Marine Le Pen announced on Monday night that she was temporarily stepping down as head of France's Front National party in a bid to widen her appeal ahead of next month's presidential election run-off.
The far-Right candidate will face Emmanuel Macron, the centrist, on May 7 with the country divided as never before over Europe.
By distancing herself from the party founded by her father in 1972, Ms Le Pen hoped to reach out to potential voters who backed the Eurosceptic and protectionist far-Left candidate, Jean-Luc Mélénchon, and François Fillon, the defeated conservative, some of whose harder-line supporters could vote FN.
"I have always considered that the president is the president of all the French," she said. "Under this banner, he or she must unite all the French.
"Tonight, I am no longer the president of the Front National. I am the presidential candidate."
"I will be above partisan considerations," she added.
Ms Le Pen had already airbrushed out her party's name, and her own surname, from campaign posters in a bid to woo voters from the Left and Right, as well as in recent years "detoxifying" her party's racist, anti-Semitic image.
Sunday’s first round upturned France’s political landscape as candidates from the mainstream Left and Right were eliminated and the two finalists both claimed to be “anti-system” champions.
The final results saw Mr Macron, an independent centrist who created his movement En Marche! (Onwards) only a year ago, take pole position on 24.01 per cent, with Ms Le Pen of the far-Right Front National second on 21.3 per cent.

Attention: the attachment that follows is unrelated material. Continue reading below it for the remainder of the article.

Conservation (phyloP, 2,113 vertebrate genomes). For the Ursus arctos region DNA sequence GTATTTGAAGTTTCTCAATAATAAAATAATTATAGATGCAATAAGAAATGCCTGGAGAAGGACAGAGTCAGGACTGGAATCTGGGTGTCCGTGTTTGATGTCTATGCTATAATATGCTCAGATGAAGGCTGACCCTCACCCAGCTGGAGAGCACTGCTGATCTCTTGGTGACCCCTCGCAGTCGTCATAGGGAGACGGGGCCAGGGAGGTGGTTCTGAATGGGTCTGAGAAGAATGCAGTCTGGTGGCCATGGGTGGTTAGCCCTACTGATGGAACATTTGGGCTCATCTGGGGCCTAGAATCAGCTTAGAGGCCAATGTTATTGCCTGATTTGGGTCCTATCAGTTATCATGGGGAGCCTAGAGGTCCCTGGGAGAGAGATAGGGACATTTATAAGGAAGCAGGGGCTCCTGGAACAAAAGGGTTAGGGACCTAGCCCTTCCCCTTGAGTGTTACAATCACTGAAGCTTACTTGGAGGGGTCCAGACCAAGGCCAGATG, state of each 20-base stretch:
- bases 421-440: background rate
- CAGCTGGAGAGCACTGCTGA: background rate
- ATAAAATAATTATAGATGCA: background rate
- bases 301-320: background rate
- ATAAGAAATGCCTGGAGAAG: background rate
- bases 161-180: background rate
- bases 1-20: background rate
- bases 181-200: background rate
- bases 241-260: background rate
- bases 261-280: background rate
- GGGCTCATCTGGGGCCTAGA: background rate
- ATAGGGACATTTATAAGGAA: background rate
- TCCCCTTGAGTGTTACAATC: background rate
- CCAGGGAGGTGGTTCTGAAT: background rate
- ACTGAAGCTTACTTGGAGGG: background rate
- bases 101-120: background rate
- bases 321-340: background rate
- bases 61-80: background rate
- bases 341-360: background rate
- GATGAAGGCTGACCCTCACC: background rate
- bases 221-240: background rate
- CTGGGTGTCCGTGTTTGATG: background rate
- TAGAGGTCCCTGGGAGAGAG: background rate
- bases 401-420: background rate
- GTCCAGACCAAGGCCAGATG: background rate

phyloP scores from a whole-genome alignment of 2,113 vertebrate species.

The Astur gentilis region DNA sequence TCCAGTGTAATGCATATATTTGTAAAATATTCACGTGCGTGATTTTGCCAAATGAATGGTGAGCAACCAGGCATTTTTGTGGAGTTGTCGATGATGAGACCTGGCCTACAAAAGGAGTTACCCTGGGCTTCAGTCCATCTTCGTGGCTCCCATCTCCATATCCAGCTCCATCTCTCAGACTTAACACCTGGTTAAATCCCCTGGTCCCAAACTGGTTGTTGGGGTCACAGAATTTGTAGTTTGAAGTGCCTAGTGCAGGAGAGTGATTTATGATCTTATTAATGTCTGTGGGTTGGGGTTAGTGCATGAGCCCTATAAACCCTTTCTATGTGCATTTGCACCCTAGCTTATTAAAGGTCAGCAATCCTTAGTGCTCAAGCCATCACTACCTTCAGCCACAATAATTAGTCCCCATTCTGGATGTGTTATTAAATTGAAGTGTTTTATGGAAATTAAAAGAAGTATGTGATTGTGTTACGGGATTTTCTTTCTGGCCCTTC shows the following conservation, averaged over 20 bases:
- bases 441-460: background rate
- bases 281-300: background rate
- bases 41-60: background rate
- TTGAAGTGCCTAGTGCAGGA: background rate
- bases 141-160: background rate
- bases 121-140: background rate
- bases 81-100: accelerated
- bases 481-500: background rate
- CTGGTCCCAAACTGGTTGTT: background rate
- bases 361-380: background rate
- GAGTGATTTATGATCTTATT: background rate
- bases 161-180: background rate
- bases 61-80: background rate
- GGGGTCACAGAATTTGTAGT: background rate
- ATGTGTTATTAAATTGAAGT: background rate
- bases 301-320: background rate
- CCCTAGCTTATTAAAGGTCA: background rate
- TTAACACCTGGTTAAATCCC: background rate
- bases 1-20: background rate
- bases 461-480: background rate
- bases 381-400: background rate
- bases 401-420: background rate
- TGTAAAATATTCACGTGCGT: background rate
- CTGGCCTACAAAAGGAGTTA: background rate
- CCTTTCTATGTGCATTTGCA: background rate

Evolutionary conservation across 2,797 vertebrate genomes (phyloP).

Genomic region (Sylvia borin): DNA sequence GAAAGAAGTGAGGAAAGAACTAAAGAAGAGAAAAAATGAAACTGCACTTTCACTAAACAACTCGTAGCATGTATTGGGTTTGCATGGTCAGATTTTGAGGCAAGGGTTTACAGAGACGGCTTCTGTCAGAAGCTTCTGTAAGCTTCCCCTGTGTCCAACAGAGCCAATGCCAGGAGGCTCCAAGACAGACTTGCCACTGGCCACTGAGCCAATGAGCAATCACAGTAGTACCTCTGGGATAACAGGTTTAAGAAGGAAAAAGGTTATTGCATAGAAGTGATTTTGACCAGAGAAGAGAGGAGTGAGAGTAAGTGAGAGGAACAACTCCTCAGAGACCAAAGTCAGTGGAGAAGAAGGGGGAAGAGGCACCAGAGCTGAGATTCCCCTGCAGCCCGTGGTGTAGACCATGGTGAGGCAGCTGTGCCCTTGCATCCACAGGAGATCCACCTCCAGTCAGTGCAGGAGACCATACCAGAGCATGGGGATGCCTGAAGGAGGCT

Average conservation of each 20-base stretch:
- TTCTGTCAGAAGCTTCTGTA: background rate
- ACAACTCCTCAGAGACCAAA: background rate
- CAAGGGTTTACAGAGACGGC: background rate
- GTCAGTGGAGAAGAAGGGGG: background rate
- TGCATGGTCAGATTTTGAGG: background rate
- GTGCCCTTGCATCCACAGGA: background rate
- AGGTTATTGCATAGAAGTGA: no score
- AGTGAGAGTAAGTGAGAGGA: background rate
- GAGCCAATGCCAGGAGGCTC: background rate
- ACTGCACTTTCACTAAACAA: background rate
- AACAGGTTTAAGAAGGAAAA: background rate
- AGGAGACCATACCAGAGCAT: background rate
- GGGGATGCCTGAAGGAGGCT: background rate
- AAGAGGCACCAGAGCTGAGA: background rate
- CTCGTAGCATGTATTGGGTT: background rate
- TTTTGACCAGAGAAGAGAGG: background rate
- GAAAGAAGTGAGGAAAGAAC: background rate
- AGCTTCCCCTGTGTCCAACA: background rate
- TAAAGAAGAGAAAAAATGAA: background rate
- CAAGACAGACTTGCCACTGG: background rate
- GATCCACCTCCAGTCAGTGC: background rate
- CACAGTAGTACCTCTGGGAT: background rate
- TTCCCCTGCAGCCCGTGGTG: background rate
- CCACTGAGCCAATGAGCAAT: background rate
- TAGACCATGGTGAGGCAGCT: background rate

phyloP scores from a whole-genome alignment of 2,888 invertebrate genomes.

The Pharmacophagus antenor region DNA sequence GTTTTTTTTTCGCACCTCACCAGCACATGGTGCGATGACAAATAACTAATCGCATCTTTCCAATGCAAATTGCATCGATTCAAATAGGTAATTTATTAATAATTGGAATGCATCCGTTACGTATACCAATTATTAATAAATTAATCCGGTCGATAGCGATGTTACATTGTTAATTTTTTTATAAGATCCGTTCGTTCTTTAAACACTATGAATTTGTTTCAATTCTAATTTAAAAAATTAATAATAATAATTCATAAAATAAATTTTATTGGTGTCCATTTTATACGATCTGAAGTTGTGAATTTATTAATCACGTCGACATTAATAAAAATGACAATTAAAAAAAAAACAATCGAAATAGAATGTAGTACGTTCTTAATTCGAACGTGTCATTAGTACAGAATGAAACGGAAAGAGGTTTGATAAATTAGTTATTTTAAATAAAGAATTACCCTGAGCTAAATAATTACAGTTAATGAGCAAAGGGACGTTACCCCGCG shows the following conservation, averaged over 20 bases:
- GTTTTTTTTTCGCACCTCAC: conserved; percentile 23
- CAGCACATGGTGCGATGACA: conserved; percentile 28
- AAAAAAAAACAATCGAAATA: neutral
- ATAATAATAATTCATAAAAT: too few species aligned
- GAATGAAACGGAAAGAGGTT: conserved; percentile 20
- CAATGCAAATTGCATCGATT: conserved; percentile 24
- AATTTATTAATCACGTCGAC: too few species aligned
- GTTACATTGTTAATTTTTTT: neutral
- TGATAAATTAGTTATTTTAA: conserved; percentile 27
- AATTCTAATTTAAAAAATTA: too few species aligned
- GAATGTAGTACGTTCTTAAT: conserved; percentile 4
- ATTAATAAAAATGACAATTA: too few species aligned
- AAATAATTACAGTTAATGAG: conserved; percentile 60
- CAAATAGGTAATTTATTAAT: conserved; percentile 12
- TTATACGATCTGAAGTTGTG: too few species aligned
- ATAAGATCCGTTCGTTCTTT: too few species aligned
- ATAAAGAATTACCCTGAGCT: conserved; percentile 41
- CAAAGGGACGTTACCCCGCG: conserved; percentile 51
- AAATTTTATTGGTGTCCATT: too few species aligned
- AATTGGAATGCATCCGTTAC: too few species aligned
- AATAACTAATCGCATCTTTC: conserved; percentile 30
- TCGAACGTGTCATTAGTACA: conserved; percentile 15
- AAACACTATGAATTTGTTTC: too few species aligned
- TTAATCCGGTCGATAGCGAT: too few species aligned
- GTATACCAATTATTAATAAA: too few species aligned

François Fillon, the conservative runner, was a close third on 20.01 per cent, just ahead of Communist-backed Jean-Luc Mélenchon on 19.58 per cent, while Benoît Hamon, the official candidate of the ruling Socialist Party, came fifth on just 6.36 per cent.
A startling electoral map of the country showed Mr Macron as having come top in most of the départements, or counties in the West, while Ms Le Pen, was on top in most of the East.
Ms Le Pen scored very highly in rural and so-called “peri-urban” areas. She has pledged to protect “forgotten France” from austerity, globalisation and immigration.
Mr Macron romped home in most towns and cities with more than 15,000 residents with his “neither Right nor Left”, pro-European promise of modernisation.
“Emmanuel Macron attracted in his wake France that is doing well, an optimistic France, while Marine Le Pen has attracted the France that has been left behind by globalisation,” said Adélaïde Zulfikarpasic of BVA Opinion.
Mr Mélenchon also fared well in some big cities, such as Marseille and Lille.
For Jacques Lévy from the Ecole Polytechnique in Lausanne, the map of the Le Pen vote almost mirrors that of the “no” vote in the 1992 referendum on the Maastricht treaty and Mr Macron’s mirrors the “yes” vote, which just won the day.
Despite Mr Macron’s plans to “relaunch” the EU, the combined scores of staunch Eurosceptics Ms Le Pen, Mr Mélenchon and nationalist Nicolas Dupont-Aignan add up to around 46 percent of the vote.
For Le Monde editorialist François Fressoz, the French have thrown out mainstream candidates in favour of a “new split” over Europe. French EU divisions were left to fester after the country rejected the 2005 constitutional treaty but subsequent leaders “behaved as if this consultation never took place”.
After Sunday’s “silent revolution”, she said, the match over Europe will finally take place over the next two weeks, coming to a head during a televised debate between the finalists on May 3.
Ms Le Pen, who reached the second round promising to quit the euro and hold a referendum on EU membership opened hostilities on Monday by calling Mr Macron a “hysterical, radical ‘Europeanist’.”
Europe’s political establishment also rushed to back Mr Macron yesterday, arguing that it had “no choice” but to support the centrist Europhile over a candidate hell-bent on the bloc’s destruction.
Putting aside convention, Jean-Claude Juncker, the European Commission president, announced support for Mr Macron against Ms Le Pen.
The EU’s open support for Mr Macron, which contrasted with its efforts not to intervene publicly in last year’s Brexit referendum, was echoed in Berlin, Rome and Madrid.